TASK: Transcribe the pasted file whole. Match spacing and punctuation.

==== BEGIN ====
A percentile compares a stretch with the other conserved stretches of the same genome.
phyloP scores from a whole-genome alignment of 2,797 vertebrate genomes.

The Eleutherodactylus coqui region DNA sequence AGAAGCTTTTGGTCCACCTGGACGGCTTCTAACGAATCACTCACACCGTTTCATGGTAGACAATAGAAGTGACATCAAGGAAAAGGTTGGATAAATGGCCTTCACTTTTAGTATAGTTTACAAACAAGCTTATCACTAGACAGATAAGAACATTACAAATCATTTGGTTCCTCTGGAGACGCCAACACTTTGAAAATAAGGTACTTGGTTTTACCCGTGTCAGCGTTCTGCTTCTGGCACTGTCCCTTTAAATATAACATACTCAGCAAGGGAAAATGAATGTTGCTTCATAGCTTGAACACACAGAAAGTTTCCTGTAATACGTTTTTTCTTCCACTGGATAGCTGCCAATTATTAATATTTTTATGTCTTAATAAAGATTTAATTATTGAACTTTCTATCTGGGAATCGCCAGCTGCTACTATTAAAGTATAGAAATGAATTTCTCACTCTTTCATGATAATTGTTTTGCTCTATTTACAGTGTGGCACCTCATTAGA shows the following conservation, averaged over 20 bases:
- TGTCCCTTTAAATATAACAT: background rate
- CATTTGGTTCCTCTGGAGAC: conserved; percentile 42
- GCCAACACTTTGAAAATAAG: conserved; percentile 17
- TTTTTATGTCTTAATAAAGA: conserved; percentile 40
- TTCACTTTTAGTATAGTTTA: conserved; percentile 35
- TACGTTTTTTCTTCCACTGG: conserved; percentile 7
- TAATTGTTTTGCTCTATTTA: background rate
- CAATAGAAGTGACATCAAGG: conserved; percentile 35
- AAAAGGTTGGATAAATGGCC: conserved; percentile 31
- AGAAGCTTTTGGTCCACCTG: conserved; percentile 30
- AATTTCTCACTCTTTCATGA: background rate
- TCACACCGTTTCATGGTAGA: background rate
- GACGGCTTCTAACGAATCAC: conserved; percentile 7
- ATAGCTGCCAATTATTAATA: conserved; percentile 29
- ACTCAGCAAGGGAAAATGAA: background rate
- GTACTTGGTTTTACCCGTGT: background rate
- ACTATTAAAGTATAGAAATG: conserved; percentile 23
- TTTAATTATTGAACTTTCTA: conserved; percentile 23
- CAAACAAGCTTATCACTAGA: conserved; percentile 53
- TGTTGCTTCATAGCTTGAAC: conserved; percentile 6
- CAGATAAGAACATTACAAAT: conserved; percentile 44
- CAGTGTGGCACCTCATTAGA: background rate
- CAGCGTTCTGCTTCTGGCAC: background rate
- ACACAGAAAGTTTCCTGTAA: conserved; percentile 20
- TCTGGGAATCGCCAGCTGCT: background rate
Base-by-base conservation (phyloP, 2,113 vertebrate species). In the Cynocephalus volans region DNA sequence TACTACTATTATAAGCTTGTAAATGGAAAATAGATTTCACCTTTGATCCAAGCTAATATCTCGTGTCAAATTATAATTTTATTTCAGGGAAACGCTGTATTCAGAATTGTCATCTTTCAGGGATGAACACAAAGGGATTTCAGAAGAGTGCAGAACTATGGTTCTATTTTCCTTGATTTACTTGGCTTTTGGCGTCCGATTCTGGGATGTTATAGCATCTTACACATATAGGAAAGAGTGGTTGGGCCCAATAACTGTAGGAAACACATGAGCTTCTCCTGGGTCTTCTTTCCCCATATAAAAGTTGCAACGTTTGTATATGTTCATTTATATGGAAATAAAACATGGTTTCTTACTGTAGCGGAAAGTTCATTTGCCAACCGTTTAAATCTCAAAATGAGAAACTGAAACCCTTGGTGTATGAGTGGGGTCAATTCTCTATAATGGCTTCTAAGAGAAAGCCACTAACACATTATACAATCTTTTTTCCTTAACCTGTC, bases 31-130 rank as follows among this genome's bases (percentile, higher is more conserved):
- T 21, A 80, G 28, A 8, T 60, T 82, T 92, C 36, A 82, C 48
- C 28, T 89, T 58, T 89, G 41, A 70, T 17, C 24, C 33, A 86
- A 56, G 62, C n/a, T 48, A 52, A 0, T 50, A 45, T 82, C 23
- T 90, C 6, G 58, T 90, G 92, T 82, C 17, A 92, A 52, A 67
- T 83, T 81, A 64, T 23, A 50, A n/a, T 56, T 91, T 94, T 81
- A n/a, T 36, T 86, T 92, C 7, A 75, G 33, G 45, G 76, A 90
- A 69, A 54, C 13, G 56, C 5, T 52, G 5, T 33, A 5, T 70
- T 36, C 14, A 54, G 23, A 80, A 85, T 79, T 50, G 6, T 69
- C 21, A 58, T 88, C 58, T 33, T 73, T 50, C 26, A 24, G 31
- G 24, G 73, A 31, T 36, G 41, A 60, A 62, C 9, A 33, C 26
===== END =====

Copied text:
A percentile compares a stretch with the other conserved stretches of the same genome.
phyloP scores from a whole-genome alignment of 2,797 vertebrate genomes.

The Eleutherodactylus coqui region DNA sequence AGAAGCTTTTGGTCCACCTGGACGGCTTCTAACGAATCACTCACACCGTTTCATGGTAGACAATAGAAGTGACATCAAGGAAAAGGTTGGATAAATGGCCTTCACTTTTAGTATAGTTTACAAACAAGCTTATCACTAGACAGATAAGAACATTACAAATCATTTGGTTCCTCTGGAGACGCCAACACTTTGAAAATAAGGTACTTGGTTTTACCCGTGTCAGCGTTCTGCTTCTGGCACTGTCCCTTTAAATATAACATACTCAGCAAGGGAAAATGAATGTTGCTTCATAGCTTGAACACACAGAAAGTTTCCTGTAATACGTTTTTTCTTCCACTGGATAGCTGCCAATTATTAATATTTTTATGTCTTAATAAAGATTTAATTATTGAACTTTCTATCTGGGAATCGCCAGCTGCTACTATTAAAGTATAGAAATGAATTTCTCACTCTTTCATGATAATTGTTTTGCTCTATTTACAGTGTGGCACCTCATTAGA shows the following conservation, averaged over 20 bases:
- TGTCCCTTTAAATATAACAT: background rate
- CATTTGGTTCCTCTGGAGAC: conserved; percentile 42
- GCCAACACTTTGAAAATAAG: conserved; percentile 17
- TTTTTATGTCTTAATAAAGA: conserved; percentile 40
- TTCACTTTTAGTATAGTTTA: conserved; percentile 35
- TACGTTTTTTCTTCCACTGG: conserved; percentile 7
- TAATTGTTTTGCTCTATTTA: background rate
- CAATAGAAGTGACATCAAGG: conserved; percentile 35
- AAAAGGTTGGATAAATGGCC: conserved; percentile 31
- AGAAGCTTTTGGTCCACCTG: conserved; percentile 30
- AATTTCTCACTCTTTCATGA: background rate
- TCACACCGTTTCATGGTAGA: background rate
- GACGGCTTCTAACGAATCAC: conserved; percentile 7
- ATAGCTGCCAATTATTAATA: conserved; percentile 29
- ACTCAGCAAGGGAAAATGAA: background rate
- GTACTTGGTTTTACCCGTGT: background rate
- ACTATTAAAGTATAGAAATG: conserved; percentile 23
- TTTAATTATTGAACTTTCTA: conserved; percentile 23
- CAAACAAGCTTATCACTAGA: conserved; percentile 53
- TGTTGCTTCATAGCTTGAAC: conserved; percentile 6
- CAGATAAGAACATTACAAAT: conserved; percentile 44
- CAGTGTGGCACCTCATTAGA: background rate
- CAGCGTTCTGCTTCTGGCAC: background rate
- ACACAGAAAGTTTCCTGTAA: conserved; percentile 20
- TCTGGGAATCGCCAGCTGCT: background rate
Base-by-base conservation (phyloP, 2,113 vertebrate species). In the Cynocephalus volans region DNA sequence TACTACTATTATAAGCTTGTAAATGGAAAATAGATTTCACCTTTGATCCAAGCTAATATCTCGTGTCAAATTATAATTTTATTTCAGGGAAACGCTGTATTCAGAATTGTCATCTTTCAGGGATGAACACAAAGGGATTTCAGAAGAGTGCAGAACTATGGTTCTATTTTCCTTGATTTACTTGGCTTTTGGCGTCCGATTCTGGGATGTTATAGCATCTTACACATATAGGAAAGAGTGGTTGGGCCCAATAACTGTAGGAAACACATGAGCTTCTCCTGGGTCTTCTTTCCCCATATAAAAGTTGCAACGTTTGTATATGTTCATTTATATGGAAATAAAACATGGTTTCTTACTGTAGCGGAAAGTTCATTTGCCAACCGTTTAAATCTCAAAATGAGAAACTGAAACCCTTGGTGTATGAGTGGGGTCAATTCTCTATAATGGCTTCTAAGAGAAAGCCACTAACACATTATACAATCTTTTTTCCTTAACCTGTC, bases 31-130 rank as follows among this genome's bases (percentile, higher is more conserved):
- T 21, A 80, G 28, A 8, T 60, T 82, T 92, C 36, A 82, C 48
- C 28, T 89, T 58, T 89, G 41, A 70, T 17, C 24, C 33, A 86
- A 56, G 62, C n/a, T 48, A 52, A 0, T 50, A 45, T 82, C 23
- T 90, C 6, G 58, T 90, G 92, T 82, C 17, A 92, A 52, A 67
- T 83, T 81, A 64, T 23, A 50, A n/a, T 56, T 91, T 94, T 81
- A n/a, T 36, T 86, T 92, C 7, A 75, G 33, G 45, G 76, A 90
- A 69, A 54, C 13, G 56, C 5, T 52, G 5, T 33, A 5, T 70
- T 36, C 14, A 54, G 23, A 80, A 85, T 79, T 50, G 6, T 69
- C 21, A 58, T 88, C 58, T 33, T 73, T 50, C 26, A 24, G 31
- G 24, G 73, A 31, T 36, G 41, A 60, A 62, C 9, A 33, C 26